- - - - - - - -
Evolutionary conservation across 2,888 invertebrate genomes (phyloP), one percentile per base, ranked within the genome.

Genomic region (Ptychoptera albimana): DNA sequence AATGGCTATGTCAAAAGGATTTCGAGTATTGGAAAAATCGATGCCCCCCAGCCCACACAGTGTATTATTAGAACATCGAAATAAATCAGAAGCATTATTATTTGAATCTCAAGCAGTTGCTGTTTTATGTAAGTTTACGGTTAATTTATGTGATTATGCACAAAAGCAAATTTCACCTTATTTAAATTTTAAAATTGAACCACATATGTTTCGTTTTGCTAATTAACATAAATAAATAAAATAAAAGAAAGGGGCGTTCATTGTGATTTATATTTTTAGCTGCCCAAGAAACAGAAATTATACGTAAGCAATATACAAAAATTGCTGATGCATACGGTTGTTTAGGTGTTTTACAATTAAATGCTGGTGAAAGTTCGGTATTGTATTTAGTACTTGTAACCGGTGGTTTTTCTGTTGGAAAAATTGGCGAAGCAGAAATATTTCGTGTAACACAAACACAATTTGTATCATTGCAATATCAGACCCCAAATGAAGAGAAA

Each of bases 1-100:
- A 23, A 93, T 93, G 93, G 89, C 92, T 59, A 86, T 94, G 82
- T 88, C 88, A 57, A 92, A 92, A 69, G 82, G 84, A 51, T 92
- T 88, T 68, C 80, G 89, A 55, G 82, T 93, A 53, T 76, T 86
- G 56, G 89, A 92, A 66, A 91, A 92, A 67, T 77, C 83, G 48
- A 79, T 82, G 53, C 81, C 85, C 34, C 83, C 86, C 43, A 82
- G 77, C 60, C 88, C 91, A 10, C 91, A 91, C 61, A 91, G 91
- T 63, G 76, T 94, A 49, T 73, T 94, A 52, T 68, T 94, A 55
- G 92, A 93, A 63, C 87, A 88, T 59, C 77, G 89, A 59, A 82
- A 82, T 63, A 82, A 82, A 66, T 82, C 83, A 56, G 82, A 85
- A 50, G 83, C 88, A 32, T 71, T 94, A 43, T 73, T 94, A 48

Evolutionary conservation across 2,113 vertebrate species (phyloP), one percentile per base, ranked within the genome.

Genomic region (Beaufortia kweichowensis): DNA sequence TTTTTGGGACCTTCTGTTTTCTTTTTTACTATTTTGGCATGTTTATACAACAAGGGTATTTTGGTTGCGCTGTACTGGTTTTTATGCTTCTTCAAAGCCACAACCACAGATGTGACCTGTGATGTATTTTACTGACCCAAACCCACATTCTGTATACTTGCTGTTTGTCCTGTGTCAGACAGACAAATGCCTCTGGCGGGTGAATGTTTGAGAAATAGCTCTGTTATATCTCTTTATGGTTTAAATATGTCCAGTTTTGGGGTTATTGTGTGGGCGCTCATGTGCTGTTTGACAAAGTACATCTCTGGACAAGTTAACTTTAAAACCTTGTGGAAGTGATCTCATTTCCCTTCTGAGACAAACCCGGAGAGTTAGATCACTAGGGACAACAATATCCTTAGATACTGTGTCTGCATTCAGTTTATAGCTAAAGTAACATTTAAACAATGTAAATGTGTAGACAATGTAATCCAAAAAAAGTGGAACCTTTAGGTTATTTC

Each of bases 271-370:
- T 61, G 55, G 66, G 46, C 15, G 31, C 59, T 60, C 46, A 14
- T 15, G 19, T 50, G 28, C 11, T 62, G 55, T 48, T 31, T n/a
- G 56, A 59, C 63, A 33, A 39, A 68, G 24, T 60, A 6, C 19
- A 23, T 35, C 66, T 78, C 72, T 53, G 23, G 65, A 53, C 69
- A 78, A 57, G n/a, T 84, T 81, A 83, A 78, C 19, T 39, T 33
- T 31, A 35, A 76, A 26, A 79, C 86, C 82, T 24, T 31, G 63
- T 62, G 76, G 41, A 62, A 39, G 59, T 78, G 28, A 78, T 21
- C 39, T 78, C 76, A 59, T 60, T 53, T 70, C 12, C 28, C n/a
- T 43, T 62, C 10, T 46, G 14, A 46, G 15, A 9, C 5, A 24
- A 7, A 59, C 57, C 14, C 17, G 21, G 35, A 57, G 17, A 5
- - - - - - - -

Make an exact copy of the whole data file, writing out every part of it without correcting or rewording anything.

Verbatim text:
Evolutionary conservation across 2,888 invertebrate genomes (phyloP), one percentile per base, ranked within the genome.

Genomic region (Ptychoptera albimana): DNA sequence AATGGCTATGTCAAAAGGATTTCGAGTATTGGAAAAATCGATGCCCCCCAGCCCACACAGTGTATTATTAGAACATCGAAATAAATCAGAAGCATTATTATTTGAATCTCAAGCAGTTGCTGTTTTATGTAAGTTTACGGTTAATTTATGTGATTATGCACAAAAGCAAATTTCACCTTATTTAAATTTTAAAATTGAACCACATATGTTTCGTTTTGCTAATTAACATAAATAAATAAAATAAAAGAAAGGGGCGTTCATTGTGATTTATATTTTTAGCTGCCCAAGAAACAGAAATTATACGTAAGCAATATACAAAAATTGCTGATGCATACGGTTGTTTAGGTGTTTTACAATTAAATGCTGGTGAAAGTTCGGTATTGTATTTAGTACTTGTAACCGGTGGTTTTTCTGTTGGAAAAATTGGCGAAGCAGAAATATTTCGTGTAACACAAACACAATTTGTATCATTGCAATATCAGACCCCAAATGAAGAGAAA

Each of bases 1-100:
- A 23, A 93, T 93, G 93, G 89, C 92, T 59, A 86, T 94, G 82
- T 88, C 88, A 57, A 92, A 92, A 69, G 82, G 84, A 51, T 92
- T 88, T 68, C 80, G 89, A 55, G 82, T 93, A 53, T 76, T 86
- G 56, G 89, A 92, A 66, A 91, A 92, A 67, T 77, C 83, G 48
- A 79, T 82, G 53, C 81, C 85, C 34, C 83, C 86, C 43, A 82
- G 77, C 60, C 88, C 91, A 10, C 91, A 91, C 61, A 91, G 91
- T 63, G 76, T 94, A 49, T 73, T 94, A 52, T 68, T 94, A 55
- G 92, A 93, A 63, C 87, A 88, T 59, C 77, G 89, A 59, A 82
- A 82, T 63, A 82, A 82, A 66, T 82, C 83, A 56, G 82, A 85
- A 50, G 83, C 88, A 32, T 71, T 94, A 43, T 73, T 94, A 48

Evolutionary conservation across 2,113 vertebrate species (phyloP), one percentile per base, ranked within the genome.

Genomic region (Beaufortia kweichowensis): DNA sequence TTTTTGGGACCTTCTGTTTTCTTTTTTACTATTTTGGCATGTTTATACAACAAGGGTATTTTGGTTGCGCTGTACTGGTTTTTATGCTTCTTCAAAGCCACAACCACAGATGTGACCTGTGATGTATTTTACTGACCCAAACCCACATTCTGTATACTTGCTGTTTGTCCTGTGTCAGACAGACAAATGCCTCTGGCGGGTGAATGTTTGAGAAATAGCTCTGTTATATCTCTTTATGGTTTAAATATGTCCAGTTTTGGGGTTATTGTGTGGGCGCTCATGTGCTGTTTGACAAAGTACATCTCTGGACAAGTTAACTTTAAAACCTTGTGGAAGTGATCTCATTTCCCTTCTGAGACAAACCCGGAGAGTTAGATCACTAGGGACAACAATATCCTTAGATACTGTGTCTGCATTCAGTTTATAGCTAAAGTAACATTTAAACAATGTAAATGTGTAGACAATGTAATCCAAAAAAAGTGGAACCTTTAGGTTATTTC

Each of bases 271-370:
- T 61, G 55, G 66, G 46, C 15, G 31, C 59, T 60, C 46, A 14
- T 15, G 19, T 50, G 28, C 11, T 62, G 55, T 48, T 31, T n/a
- G 56, A 59, C 63, A 33, A 39, A 68, G 24, T 60, A 6, C 19
- A 23, T 35, C 66, T 78, C 72, T 53, G 23, G 65, A 53, C 69
- A 78, A 57, G n/a, T 84, T 81, A 83, A 78, C 19, T 39, T 33
- T 31, A 35, A 76, A 26, A 79, C 86, C 82, T 24, T 31, G 63
- T 62, G 76, G 41, A 62, A 39, G 59, T 78, G 28, A 78, T 21
- C 39, T 78, C 76, A 59, T 60, T 53, T 70, C 12, C 28, C n/a
- T 43, T 62, C 10, T 46, G 14, A 46, G 15, A 9, C 5, A 24
- A 7, A 59, C 57, C 14, C 17, G 21, G 35, A 57, G 17, A 5